One of the reason that I’m a strong Monken supporter is stability. Face it, most bigger and better programs won’t likely go after him, which means we could have a long term solution in football. That’s not reason enough to hire him or not hire a rising coach but one thing this program could really use is stability.

Brett McCabe 1 year, 8 months ago

Also, kudos to Matt Tait and Sam Mellinger for going right at Long at the press conference. I didn’t watch it live but heard clips afterwards. Their direct questioning of Long really showed his weakness as an AD and highlighted the fact that he had no viable role in the hiring of a new coach. Great journalistic effort. And I don’t mean for going after a “gotcha” moment. I mean for asking fair, tough and direct questions when they absolutely needed to be asked.

Andy Tweedy 1 year, 8 months ago

If Long would have been trusted to make another hire, I would have completely checked out of this. Petrino? Bielema? Miles?

David Robinett 1 year, 8 months ago

I'd take anybody that can turn this around. But on the stability front, I do like the idea of hiring a 50+ year old rather than a 35 year old - IF that means they are less likely to jump ship after 1-2 decent seasons at KU.

Think of Gottfried had only stayed. If Mason had only stayed.

Jeff Coffman 1 year, 8 months ago

I can't believe i hear that if we get a coach and he wins, we might lose him...we won and if he righted the ship and wants the leave, let him...we at least solved the first part of the problem. If someone comes and leaves, there will be a lot more coaches interested in continuing the momentum rather than starting from scratch.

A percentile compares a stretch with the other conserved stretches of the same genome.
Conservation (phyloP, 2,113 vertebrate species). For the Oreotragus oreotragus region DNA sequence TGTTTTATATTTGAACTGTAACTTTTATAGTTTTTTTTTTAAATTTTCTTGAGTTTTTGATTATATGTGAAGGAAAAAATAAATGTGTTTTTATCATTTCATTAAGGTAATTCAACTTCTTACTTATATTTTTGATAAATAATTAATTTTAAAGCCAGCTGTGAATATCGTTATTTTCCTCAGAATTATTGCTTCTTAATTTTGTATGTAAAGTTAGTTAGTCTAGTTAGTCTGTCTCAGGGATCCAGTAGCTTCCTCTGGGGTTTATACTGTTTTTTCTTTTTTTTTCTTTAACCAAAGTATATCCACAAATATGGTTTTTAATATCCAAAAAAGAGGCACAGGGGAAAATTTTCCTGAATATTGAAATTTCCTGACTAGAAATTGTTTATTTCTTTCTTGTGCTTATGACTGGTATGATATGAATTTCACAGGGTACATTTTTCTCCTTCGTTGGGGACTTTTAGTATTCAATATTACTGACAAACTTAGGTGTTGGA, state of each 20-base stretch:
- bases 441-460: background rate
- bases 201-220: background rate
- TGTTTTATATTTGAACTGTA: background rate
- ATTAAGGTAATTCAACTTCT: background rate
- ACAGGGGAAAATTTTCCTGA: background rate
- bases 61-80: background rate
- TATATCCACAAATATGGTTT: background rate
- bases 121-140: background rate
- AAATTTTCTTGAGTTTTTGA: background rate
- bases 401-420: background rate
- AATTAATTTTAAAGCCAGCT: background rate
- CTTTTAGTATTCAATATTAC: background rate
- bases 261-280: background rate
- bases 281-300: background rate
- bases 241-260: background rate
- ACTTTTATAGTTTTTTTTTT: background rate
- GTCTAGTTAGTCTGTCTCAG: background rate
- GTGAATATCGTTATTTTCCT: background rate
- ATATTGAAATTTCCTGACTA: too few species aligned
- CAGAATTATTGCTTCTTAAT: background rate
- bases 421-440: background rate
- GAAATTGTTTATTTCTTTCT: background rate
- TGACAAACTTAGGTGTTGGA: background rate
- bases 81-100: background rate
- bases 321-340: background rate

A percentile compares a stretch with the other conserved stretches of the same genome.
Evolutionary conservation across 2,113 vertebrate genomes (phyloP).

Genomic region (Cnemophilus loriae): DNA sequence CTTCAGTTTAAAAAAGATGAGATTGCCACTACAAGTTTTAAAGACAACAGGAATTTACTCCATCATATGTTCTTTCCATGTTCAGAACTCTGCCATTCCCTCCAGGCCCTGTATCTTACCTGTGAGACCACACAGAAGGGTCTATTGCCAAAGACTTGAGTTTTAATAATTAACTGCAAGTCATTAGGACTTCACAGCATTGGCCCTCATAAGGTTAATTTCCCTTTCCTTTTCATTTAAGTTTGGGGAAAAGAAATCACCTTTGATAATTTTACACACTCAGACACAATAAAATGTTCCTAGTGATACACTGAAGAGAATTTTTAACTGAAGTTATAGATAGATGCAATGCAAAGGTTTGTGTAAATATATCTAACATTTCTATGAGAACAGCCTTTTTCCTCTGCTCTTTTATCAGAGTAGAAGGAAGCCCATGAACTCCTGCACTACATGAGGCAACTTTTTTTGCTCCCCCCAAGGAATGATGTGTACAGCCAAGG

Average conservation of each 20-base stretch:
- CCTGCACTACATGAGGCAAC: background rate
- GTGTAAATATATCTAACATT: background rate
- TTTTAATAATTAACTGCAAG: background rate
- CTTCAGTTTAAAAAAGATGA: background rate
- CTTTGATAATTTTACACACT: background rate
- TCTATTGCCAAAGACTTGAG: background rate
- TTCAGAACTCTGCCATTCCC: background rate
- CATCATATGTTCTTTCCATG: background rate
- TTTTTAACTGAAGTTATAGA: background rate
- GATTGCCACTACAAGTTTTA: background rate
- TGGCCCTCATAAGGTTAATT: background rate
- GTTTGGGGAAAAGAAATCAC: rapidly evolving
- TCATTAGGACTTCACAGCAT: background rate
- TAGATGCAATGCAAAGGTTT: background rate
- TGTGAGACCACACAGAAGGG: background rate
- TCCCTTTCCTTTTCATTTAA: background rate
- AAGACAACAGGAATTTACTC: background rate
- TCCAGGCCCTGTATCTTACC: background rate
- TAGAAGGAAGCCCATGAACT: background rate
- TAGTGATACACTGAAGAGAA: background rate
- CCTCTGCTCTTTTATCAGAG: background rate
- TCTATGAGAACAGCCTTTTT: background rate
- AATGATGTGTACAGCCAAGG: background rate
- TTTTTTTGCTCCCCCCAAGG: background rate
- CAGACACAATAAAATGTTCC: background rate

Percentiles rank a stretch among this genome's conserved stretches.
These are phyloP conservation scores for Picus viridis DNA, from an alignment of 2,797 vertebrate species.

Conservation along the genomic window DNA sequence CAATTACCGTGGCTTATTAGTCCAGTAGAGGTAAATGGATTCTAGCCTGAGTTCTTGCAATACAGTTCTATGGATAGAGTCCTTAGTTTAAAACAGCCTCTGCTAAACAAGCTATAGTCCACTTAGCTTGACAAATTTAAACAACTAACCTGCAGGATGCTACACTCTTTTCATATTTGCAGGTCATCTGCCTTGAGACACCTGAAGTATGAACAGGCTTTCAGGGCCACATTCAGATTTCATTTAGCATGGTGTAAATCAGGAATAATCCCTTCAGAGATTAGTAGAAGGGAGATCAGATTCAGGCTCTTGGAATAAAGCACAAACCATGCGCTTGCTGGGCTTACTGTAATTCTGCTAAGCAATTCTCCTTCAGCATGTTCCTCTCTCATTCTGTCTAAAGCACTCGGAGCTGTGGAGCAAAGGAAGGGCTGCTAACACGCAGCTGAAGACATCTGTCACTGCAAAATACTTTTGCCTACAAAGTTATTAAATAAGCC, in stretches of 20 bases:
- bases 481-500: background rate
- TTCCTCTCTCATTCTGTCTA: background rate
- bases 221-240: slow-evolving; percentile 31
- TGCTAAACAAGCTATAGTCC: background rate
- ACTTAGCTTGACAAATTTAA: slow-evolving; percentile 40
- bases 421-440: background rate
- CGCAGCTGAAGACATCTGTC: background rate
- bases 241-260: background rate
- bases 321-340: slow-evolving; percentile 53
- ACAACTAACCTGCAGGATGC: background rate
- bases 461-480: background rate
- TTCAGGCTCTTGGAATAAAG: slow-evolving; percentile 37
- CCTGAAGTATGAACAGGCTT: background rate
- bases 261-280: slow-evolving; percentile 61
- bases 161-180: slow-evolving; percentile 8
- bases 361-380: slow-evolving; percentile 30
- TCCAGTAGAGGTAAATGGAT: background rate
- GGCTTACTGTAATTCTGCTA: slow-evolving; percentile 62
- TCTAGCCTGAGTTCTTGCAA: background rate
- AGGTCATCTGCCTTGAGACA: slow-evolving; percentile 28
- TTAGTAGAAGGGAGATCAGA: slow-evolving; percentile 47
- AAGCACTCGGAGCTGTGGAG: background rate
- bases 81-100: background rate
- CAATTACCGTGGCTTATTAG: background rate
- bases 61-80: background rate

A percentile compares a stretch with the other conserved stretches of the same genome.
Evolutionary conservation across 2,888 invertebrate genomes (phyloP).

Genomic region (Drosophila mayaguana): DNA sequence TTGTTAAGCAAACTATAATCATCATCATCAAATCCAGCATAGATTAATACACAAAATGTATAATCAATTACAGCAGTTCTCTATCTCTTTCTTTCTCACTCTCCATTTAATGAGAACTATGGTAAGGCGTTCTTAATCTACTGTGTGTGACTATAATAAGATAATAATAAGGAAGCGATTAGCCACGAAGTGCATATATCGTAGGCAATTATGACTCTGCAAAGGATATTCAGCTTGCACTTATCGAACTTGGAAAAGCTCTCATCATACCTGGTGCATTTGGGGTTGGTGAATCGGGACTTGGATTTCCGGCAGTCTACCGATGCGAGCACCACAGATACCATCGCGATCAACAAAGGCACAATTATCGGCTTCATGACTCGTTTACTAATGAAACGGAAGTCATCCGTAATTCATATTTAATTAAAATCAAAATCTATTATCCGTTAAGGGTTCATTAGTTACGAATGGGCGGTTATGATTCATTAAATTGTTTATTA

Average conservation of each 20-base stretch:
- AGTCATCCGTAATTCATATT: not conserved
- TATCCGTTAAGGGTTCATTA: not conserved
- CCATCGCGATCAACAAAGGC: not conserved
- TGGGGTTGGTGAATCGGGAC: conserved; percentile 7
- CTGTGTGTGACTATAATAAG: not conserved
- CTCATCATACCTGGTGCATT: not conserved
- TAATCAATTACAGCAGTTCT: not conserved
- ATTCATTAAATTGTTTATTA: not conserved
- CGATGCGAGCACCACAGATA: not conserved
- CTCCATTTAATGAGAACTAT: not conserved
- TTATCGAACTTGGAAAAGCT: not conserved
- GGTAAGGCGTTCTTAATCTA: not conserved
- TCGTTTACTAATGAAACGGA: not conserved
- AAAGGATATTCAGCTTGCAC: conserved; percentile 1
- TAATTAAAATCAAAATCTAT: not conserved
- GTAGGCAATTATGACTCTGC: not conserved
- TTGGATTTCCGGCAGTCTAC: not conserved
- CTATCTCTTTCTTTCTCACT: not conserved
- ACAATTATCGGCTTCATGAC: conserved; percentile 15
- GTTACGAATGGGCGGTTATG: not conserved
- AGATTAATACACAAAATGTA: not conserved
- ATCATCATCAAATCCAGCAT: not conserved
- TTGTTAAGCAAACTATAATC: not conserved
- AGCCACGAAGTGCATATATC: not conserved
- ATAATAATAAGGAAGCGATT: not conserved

Randy Bombardier 1 year, 8 months ago

Whether a coach stays would be a nice turn of events. Mason was here 9 years. Could have kept him with cash. Mangino was here 8. We fired him. Let's hope we're not that stupid with a winning coach next time.

Layne Pierce 1 year, 8 months ago

At the end of the day, losing Miles is not good for the football program, it may be good for a lot of other things. Coach Miles was building something, you look at the quality of the recruits, and the development of young players, and you could see it coming. Anyone who turns KU around will be a very hot item, miracle worker deluxe.


Micky Baker 1 year, 8 months ago

Bill Clark! He sounds interesting. Going to have to read more up on him.

Jason Musick 1 year, 8 months ago

I think KU needs to hire a head coach and his entire coaching staff with their next pick. I the Coastal Carolina Head Coach and his staff would be the best decision. He is young had a great first Year. His buyout clause is only 150 thousand. I think it was embarrassing with Less Miles and all the assistant coaches quitting because they could not work with each other. It really hurt the team.

Commenting has been disabled for this item.